Giving a glimpse of what is going on at its secret “Building 8” research group, Facebook has said it is working on a way to let people type with their brains — at speeds faster than physical typing — via a brain-computer interface.
“We are working on a system that will let people type with their brains. Specifically, we have a goal of creating a silent speech system capable of typing 100 words per minute straight from your brain — that’s five times faster than you can type on a smartphone today,” Regina Dugan, Vice President of Engineering and “Building 8,” told the audience at the annual F8 developers conference in San Jose on Wednesday.
Facebook announced two projects from “Building 8” that are focused on silent speech communications.
“Building 8” is the product development and research team at Facebook focused on creating and shipping new, category-defining consumer products that are social first.
Products from “Building 8” will be powered by a breakthrough innovation engine modeled after US Defense Advanced Research Projects Agency (DARPA) and shipped at scale, the company said.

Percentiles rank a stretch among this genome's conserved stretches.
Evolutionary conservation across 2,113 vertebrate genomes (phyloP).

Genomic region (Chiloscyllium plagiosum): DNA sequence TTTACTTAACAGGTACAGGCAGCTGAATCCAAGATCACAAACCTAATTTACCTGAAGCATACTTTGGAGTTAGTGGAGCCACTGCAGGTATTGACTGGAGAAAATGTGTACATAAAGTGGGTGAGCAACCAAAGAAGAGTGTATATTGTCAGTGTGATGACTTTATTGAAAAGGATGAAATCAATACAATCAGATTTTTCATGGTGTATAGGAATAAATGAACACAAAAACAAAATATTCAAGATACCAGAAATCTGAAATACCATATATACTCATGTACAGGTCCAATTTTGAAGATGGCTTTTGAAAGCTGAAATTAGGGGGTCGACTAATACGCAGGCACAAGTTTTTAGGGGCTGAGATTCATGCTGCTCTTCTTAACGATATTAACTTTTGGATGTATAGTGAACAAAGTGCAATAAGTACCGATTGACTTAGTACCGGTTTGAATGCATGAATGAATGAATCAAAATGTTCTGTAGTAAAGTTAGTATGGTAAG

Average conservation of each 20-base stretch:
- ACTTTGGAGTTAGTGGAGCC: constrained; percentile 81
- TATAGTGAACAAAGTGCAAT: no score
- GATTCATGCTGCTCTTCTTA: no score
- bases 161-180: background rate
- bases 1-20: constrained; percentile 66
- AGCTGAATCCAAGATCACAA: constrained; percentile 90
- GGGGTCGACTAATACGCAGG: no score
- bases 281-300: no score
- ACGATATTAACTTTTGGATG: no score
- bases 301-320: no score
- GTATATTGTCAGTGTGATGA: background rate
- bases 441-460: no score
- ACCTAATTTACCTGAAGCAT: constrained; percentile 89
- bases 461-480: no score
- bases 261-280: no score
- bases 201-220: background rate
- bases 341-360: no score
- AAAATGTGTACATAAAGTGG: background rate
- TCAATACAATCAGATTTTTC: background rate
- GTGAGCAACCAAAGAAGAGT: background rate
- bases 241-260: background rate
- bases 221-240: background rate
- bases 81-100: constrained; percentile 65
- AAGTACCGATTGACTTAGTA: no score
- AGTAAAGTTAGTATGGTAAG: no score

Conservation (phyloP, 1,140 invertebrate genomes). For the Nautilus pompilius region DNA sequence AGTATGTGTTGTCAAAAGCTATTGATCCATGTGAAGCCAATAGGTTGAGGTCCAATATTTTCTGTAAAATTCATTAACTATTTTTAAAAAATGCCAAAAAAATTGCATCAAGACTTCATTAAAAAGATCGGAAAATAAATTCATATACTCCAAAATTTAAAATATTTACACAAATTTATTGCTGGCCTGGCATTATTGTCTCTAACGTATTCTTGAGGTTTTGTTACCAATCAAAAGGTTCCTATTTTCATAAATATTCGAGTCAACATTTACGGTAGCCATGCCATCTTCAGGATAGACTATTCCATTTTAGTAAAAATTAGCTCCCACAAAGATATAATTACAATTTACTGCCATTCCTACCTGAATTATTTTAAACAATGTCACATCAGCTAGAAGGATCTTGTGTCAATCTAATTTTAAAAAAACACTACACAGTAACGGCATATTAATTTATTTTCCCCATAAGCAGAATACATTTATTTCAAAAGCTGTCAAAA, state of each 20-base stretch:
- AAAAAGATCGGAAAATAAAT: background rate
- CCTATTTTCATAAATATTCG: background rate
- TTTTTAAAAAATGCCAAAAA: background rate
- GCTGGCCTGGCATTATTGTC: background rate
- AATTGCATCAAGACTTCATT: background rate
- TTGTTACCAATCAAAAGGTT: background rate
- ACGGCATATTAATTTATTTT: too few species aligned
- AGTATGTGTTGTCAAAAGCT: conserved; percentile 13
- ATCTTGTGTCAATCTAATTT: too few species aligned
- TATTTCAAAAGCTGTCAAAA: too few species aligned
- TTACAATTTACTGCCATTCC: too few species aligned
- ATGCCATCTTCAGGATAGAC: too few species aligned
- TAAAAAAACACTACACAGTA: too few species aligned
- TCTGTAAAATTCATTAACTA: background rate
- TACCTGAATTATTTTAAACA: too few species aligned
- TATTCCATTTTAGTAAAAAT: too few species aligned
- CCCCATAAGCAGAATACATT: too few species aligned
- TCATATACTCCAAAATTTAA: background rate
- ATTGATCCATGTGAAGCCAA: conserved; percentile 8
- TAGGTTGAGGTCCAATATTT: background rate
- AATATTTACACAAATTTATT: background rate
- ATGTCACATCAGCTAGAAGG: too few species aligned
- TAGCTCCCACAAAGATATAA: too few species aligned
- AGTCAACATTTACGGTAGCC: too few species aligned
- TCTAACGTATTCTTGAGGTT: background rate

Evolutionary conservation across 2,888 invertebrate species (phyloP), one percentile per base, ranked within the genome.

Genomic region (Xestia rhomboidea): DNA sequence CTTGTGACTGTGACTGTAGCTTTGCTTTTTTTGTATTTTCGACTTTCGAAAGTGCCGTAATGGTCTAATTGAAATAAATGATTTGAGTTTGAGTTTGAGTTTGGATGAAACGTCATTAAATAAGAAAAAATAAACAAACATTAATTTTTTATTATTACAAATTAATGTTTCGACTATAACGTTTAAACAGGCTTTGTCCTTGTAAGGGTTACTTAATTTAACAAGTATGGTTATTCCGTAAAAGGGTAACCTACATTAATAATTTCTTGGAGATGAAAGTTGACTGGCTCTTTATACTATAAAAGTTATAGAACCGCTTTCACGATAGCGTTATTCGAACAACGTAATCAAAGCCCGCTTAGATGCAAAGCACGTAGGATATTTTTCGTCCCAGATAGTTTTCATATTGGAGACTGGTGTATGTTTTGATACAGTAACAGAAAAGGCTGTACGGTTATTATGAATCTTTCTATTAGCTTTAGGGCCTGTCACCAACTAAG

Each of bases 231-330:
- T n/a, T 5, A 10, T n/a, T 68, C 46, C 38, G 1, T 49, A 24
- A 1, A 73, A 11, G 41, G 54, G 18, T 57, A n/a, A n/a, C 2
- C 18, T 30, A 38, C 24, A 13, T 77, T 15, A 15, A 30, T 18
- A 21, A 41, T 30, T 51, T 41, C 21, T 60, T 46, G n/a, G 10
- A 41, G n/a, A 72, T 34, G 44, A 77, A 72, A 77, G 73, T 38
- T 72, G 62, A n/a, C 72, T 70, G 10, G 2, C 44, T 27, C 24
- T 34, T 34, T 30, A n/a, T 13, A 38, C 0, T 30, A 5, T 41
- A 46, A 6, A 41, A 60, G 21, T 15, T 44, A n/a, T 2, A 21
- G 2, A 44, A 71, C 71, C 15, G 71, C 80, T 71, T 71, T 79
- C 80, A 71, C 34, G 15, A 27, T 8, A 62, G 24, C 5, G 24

Just like people take many photos and choose to share only some of them, Facebook’s new project will decode words that people have already decided to share by sending them to the speech centre of the brain.
“It’s a way to communicate with the speed and flexibility of your voice and the privacy of text. We want to do this with non-invasive, wearable sensors that can be manufactured at scale,” Facebook added.
The company also unveiled a project directed at allowing people to hear with their skin and it is building the hardware and software necessary to deliver language through the skin.
Artificial Intelligence (AI) is a powerful tool and Facebook is leveraging it to build amazing visual experiences for people, including an AI-infused camera across Facebook, Instagram and Messenger.
The social media giant upgraded its camera that now has the ability to run cutting edge AI and computer vision algorithms. With this ability, the device can now understand surroundings, recognise people, places and things, Facebook wrote in a post late on Wednesday.
The camera can annotate and enhance images and video and the new ‘Camera Effects Platform’ can give developers a way to build new tools for creative expression.
In a keynote on the second day of the Facebook annual F8 developers conference in San Jose, Applied Machine Learning Director Joaquin Quinonero Candela talked about how AI has revolutionised the ability of computers to process and understand images and videos.
In addition to opening the Camera Effects Platform, the company also announced that they are open sourcing “Caffe2” — a framework to build and run AI algorithms on smartphone — and building partnerships with Amazon, Intel, Microsoft, NVIDIA, Qualcomm and others.